The emergency spillway, which has never been used at the Oroville Dam, is a contingency plan in case further erosion continues on the controlled spillway, which was found to have chunks of concrete missing on it earlier this week.
The odds of the emergency spillway being put into use are highly unlikely according to engineers with the Department of Water Resources.
"Although the videos you're seeing on Facebook and social media and on the news looks like a real dire situation, we have a lot of dam experts here monitoring the situation 24/7 analyzing erosion for continued planning for contingencies," said Kevin Doosey of the Department of Water Resources.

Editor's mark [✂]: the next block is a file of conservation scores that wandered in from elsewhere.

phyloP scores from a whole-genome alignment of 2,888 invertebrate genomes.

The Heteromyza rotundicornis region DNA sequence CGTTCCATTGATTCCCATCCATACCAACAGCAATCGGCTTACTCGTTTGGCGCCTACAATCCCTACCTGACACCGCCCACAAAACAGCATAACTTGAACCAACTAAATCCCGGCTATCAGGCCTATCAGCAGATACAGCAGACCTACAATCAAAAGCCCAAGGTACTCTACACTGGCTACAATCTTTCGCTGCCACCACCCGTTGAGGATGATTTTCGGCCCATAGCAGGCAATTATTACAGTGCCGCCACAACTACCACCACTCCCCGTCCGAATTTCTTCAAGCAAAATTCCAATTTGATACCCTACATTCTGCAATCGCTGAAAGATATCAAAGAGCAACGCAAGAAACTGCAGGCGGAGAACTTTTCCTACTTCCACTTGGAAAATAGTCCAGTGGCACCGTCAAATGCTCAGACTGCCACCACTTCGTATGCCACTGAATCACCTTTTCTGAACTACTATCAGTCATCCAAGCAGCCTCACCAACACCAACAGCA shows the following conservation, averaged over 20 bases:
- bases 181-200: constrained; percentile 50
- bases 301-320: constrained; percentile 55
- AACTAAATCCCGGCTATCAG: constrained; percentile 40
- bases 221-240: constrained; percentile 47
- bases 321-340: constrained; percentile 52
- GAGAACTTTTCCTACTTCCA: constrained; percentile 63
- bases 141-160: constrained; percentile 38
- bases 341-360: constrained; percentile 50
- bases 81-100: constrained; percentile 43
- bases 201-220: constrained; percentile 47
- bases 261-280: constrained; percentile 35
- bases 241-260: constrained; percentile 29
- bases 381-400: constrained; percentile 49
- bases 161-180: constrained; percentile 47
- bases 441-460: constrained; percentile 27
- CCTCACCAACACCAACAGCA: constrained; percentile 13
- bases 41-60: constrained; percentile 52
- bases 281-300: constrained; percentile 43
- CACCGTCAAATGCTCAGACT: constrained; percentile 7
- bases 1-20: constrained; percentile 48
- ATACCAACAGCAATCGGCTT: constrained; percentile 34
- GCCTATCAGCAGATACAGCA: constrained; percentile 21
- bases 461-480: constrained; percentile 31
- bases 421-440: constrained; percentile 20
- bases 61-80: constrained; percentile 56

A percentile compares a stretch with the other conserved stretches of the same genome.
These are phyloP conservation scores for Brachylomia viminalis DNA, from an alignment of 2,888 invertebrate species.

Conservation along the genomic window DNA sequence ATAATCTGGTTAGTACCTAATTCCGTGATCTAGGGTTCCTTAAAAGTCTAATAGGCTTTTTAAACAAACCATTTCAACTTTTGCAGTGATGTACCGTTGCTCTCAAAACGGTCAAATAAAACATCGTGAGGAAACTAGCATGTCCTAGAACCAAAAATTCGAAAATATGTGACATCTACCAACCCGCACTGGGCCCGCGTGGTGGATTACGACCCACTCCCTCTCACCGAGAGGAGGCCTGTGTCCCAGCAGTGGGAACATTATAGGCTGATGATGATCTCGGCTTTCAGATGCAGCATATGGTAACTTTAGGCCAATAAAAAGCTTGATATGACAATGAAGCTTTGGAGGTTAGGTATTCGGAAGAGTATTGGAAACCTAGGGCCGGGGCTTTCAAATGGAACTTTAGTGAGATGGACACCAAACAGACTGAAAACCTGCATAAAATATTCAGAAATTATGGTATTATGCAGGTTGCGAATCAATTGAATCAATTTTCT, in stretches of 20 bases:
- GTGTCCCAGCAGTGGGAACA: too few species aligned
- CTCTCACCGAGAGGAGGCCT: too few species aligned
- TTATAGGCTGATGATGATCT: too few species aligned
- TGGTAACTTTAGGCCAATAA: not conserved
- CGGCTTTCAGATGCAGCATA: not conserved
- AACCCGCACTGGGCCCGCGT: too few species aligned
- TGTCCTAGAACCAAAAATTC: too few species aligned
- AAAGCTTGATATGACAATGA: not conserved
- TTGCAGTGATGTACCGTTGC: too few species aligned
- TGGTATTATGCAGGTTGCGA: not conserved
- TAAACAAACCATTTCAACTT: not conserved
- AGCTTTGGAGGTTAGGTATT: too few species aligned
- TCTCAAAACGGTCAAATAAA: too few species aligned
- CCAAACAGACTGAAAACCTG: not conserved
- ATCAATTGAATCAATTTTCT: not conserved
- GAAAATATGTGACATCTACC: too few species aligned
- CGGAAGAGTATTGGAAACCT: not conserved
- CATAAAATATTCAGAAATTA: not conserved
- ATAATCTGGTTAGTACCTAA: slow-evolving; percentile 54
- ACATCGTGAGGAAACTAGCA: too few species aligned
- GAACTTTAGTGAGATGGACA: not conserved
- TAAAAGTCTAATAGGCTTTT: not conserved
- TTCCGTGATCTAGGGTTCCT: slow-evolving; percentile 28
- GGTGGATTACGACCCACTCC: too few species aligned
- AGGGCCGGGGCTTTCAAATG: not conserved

As of Friday evening the water pouring over the spillway decreased from 65,000 cubic feet per second to 55,000 cubic feet per second in hopes of limiting further erosion.
PG&E will need to continue work into Saturday to completely remove the towers using a helicopter to take down the transmission line in sections. A series of power lines with reroute power temporarily. Customer electric service is not expected to change, reports PG&E.
If the rate of inflow to the Oroville Dam decreases as expected to around 70,000 cubic feet per second this weekend, officials say the emergency spillway will not be used, assuming the current spillway concrete issues do not worsen.